4. It would be good to operate on eyes with no other pathology. However, cata ract surgery often needs to be carried out on eyes that have significant other pathology and will have a poor outcome as a result. Ideally, we would like the secon d ary level district surgery centres to offer surgery for ‘uncomplicated’ cataract (‘white blindness’) that is likely to have a good outcome. Patients with cataract who also have significant other pathology that is likely to result in a poor outcome (‘black blindness’) would best be referred to a tertiary centre for their surgery. District surgery centres would then develop a positive reputation for sight restoration for patients with ‘white blindness’. This ‘blindness apartheid’ – separating the cases of ‘white blindness’ from the cases of ‘black blindness’ – should have a positive marketing impact on the uptake of the cataract surgical services in the district surgery centres.

2. Surgery

  1. Cataract surgeons working in our programmes should have opportunity for adequate supervised training. Whilst there will be considerable individual variation, a recommendation for the minimum requirements for training is 6 months and 100 uncomplicated, unassisted surgeries.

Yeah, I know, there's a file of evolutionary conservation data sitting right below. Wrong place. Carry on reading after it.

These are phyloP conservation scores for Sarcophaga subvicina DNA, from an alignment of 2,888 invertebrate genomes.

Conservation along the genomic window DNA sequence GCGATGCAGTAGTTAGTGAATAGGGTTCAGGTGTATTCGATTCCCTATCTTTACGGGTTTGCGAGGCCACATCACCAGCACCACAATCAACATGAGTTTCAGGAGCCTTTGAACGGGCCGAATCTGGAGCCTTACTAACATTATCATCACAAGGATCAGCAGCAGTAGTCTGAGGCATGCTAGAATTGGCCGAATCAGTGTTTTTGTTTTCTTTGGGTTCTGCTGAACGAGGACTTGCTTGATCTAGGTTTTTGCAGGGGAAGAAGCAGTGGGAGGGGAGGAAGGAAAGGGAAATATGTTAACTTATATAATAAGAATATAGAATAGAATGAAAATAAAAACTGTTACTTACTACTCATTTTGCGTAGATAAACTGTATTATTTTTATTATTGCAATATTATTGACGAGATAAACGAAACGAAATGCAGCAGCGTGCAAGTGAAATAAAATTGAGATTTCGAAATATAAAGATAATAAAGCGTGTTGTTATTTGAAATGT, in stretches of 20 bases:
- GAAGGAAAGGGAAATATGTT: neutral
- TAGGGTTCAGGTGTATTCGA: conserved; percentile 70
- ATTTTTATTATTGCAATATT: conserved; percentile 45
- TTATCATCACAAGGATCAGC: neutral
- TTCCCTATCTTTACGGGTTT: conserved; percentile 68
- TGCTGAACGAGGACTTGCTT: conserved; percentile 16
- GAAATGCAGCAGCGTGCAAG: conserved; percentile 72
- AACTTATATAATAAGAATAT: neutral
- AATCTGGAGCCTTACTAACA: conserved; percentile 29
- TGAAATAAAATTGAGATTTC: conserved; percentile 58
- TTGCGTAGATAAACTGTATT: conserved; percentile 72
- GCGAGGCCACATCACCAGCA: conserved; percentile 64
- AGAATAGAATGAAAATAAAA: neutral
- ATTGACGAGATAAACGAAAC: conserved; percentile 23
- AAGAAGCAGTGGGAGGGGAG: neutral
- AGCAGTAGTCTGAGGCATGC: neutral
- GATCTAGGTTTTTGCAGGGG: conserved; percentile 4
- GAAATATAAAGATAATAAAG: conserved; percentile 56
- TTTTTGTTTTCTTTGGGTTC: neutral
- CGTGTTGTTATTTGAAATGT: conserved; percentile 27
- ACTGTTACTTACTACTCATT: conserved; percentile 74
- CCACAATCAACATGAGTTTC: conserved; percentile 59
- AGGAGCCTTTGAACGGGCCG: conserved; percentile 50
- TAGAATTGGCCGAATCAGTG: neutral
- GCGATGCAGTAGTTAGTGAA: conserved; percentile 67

2. Cataract surgeons should do the type of surgery that they are most comfortable with and most skilled to do.
  3. They should be adequately equipped with the instruments and consumables that they require.
  4. Most importantly, all surgeons should monitor the outcome of the surgery in all their patients. Whatever surgical technique they use, monitoring of the visual outcome of their surgery is guaranteed to improve the outcome of their surgery. This monitoring should be for each surgeon to compare ‘themselves with themselves’ over time. It should not be used to compare one surgeon with another or one institution with another. As individual surgeons, we have been concerned with the numbers (quantity) of our cataract surgery. We need to be equally concerned and also prioritise the outcome (quality) of our surgery.

3. Uncorrected refractive error

  1. The quality of aphakic vision corrected with aphakic glasses is inferior to that of pseudophakic vision corrected with an intraocular lens. Uncorrected aphakia from lost or broken aphakic glasses is an important cause of low vision or blindness following cataract surgery. The transition from intra- capsular cataract extraction with aphakic spectacle correction to extracapsular cataract extraction with intraocular lens implantation has been and is a most significant factor in the improvement of the outcome of cataract sur gery. Wherever possible, this transition should be encouraged.